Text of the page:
Jacket: Yohji Yamamoto Y’s Red Label, Pants: Helmut Lang, Bag: Laurence Dacade Paris, Sunglasses: Efva Attling
Last week when reading the articles on shopping in the fashion bibliography, I am nostalgically brought back to one of the classes I took at the Fashion Institute of Technology, “Starting Your Own Vintage Stop.” This was really the class where many of my ideas about how to present myself in the world of fashion began to crystalize and it was here that the refrain, “You should start a blog”, became a personal actionable decision. Given that I was not in a position to open my own brick and mortar space, I decided to make a virtual one. Compared to my greater vision though, what I have constructed is more of a pop-up store, something in route but not quite there.
The talented Sarah Andalmen, who opened the department store/boutique, Colette with her mother in 1997, compares the store to a magazine and sees the windows as the cover that leads to pages filled with fashion, design, food and other objects of delight. I identify in some small way with the amount of work it takes to change her windows weekly. I like that concept because it takes a two dimensional idea and makes it three dimensional. It makes the space more about styling, curation, mixing and mashing up and involves the transformation of a garment and other objects into a personal statement that stimulates desire; a very different way to think about retail.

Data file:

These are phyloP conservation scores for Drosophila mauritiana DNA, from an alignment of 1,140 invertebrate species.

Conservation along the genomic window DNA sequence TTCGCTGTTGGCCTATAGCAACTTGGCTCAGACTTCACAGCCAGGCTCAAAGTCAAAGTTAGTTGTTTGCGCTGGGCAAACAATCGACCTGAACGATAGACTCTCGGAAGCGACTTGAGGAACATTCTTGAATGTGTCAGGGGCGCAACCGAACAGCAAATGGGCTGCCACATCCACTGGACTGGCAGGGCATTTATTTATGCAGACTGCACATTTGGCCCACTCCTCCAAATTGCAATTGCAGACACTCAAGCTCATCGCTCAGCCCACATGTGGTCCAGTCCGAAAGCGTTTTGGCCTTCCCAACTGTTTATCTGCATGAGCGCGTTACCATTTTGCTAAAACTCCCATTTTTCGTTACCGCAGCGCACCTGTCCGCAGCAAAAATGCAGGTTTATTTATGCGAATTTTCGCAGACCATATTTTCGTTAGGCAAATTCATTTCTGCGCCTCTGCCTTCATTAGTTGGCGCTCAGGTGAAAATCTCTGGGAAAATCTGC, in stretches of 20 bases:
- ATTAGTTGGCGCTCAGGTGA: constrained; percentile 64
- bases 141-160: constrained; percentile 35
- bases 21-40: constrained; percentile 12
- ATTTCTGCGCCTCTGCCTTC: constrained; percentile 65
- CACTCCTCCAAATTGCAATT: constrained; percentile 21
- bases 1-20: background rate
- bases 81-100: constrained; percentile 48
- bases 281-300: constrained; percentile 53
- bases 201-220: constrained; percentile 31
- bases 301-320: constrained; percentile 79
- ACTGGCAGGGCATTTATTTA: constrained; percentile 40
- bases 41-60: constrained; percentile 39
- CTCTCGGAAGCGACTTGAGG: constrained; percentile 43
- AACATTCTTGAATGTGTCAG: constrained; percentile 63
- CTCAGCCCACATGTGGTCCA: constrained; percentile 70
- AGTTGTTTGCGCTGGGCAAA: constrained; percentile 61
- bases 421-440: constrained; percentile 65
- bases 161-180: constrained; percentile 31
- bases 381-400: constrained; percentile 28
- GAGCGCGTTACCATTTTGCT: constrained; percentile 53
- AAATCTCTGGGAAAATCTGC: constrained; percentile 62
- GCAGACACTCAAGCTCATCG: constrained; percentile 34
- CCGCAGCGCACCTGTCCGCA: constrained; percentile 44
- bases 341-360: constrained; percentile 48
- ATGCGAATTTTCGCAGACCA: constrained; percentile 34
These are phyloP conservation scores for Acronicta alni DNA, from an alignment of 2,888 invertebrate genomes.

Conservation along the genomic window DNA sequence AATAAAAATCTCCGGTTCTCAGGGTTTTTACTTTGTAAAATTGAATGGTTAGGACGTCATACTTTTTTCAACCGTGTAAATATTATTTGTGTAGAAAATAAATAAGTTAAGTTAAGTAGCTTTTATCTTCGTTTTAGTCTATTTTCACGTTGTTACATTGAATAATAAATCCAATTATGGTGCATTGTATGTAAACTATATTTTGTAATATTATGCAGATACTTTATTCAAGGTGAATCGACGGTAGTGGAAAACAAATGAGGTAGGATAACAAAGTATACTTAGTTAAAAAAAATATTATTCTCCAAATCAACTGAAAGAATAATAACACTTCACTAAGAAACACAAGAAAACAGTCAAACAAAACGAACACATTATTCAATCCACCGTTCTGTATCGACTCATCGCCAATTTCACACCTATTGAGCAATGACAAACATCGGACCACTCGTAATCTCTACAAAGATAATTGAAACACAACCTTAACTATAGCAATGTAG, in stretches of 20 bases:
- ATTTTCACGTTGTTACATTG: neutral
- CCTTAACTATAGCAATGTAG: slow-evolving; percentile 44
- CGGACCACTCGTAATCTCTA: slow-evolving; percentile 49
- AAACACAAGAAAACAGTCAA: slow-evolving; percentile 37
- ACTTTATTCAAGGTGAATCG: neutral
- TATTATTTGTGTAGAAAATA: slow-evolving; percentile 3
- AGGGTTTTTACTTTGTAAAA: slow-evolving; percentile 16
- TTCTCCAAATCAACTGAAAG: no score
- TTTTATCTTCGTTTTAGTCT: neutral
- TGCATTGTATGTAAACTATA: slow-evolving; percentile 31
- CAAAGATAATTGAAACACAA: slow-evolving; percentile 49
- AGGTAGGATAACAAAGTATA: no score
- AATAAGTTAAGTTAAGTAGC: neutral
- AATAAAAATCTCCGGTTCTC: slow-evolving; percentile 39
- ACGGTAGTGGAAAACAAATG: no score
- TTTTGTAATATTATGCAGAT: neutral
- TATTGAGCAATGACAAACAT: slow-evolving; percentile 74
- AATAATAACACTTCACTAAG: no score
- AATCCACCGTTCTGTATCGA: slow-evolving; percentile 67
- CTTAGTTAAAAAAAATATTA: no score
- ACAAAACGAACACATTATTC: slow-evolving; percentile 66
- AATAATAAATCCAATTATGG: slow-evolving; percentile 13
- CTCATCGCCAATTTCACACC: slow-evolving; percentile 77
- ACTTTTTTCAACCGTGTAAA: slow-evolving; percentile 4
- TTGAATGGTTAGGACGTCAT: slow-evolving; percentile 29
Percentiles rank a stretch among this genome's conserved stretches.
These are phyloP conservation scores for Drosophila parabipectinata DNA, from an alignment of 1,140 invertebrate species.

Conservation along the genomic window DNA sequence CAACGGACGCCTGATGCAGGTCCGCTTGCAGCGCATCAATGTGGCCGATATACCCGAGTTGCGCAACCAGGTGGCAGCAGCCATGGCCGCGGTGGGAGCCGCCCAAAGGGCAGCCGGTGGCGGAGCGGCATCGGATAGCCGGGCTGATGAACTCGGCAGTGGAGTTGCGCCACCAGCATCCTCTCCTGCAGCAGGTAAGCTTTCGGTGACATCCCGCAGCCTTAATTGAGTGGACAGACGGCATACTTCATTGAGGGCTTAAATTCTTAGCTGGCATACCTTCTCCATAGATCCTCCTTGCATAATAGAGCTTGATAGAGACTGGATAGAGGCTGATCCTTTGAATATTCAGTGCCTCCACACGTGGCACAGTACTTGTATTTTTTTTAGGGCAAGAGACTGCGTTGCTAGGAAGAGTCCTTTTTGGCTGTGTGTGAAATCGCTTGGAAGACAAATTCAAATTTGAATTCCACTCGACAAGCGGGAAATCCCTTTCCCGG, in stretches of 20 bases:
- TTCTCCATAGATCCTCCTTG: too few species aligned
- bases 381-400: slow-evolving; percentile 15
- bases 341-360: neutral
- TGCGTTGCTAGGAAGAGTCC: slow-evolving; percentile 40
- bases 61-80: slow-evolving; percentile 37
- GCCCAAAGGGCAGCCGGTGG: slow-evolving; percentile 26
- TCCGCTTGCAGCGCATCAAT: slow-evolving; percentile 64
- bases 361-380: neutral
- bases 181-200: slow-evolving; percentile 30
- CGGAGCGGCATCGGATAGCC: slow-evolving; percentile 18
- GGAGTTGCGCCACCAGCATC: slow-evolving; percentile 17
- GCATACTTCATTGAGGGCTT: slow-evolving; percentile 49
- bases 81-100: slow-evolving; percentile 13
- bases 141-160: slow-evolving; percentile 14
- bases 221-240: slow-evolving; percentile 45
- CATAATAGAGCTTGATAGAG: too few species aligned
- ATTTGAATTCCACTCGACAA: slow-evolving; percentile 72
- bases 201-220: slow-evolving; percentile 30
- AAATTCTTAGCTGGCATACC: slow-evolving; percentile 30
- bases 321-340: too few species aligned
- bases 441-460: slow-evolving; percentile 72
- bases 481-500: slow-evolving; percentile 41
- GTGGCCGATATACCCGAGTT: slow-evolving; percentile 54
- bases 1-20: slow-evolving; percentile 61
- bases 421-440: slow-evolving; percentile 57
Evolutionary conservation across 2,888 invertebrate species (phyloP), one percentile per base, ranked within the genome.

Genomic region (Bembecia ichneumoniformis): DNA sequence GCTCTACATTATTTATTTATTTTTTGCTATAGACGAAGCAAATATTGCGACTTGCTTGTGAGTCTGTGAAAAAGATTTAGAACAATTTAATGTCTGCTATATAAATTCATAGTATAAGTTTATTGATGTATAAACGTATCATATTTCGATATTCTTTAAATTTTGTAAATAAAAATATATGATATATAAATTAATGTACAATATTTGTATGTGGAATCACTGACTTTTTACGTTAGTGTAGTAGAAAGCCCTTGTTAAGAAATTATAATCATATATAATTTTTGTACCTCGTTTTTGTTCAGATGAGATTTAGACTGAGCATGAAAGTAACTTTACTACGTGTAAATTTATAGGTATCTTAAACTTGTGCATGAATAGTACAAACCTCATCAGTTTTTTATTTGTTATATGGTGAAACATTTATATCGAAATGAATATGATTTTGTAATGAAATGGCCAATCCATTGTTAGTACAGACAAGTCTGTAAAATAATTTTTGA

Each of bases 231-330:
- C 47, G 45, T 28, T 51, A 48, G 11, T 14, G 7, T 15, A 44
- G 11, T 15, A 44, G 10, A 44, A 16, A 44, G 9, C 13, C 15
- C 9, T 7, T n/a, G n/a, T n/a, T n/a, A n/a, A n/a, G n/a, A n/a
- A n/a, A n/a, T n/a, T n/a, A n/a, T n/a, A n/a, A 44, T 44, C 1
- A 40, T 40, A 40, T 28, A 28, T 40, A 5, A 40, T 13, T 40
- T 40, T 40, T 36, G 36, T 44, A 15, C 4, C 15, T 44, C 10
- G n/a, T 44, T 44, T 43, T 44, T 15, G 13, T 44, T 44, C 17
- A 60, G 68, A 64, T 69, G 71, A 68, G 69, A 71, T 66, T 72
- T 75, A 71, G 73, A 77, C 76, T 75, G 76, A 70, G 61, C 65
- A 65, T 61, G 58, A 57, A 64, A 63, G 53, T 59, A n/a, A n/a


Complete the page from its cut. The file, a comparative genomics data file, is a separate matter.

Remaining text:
Alongside articles about the dismal state of U.S. retail, the gems of Colette and United Arrows (another feature in this week’s reading), stand out from malls and large department stores because they are meticulously envisioned to incite daydreams, aspirations and evolutions. They use physical and virtual space in ways that triggers imagination and as the author of the article about United Arrows, Noah Johnson says in GQ, “inspire you to take your personal style to adventurous new heights” and “stimulates the fashion and design zones of your cerebral cortex.” Both stores offer those of us who style eclectically options across price, international reputation and introduce us to emerging designers, often with a splash of interesting vintage.
Colette’s website is like an independent fashion magazine and United Arrows publishes a seasonal style guide (both print and on-line versions) with everyday people (like myself) wearing their clothes mixed in with curated selections of individual items. Some of you may remember that last year they featured me in a very humorous series of comics and photos taken at my University.
So today, arising to a dreary rainy and grey day and feeling very uninspired, reading the two articles again remind me that the secret to longevity in the digital world is to constantly evolve, and like an app, continue to offer new versions and updates.
Do you have a favorite store that “stimulates the fashion and design zones of your cerebral cortex?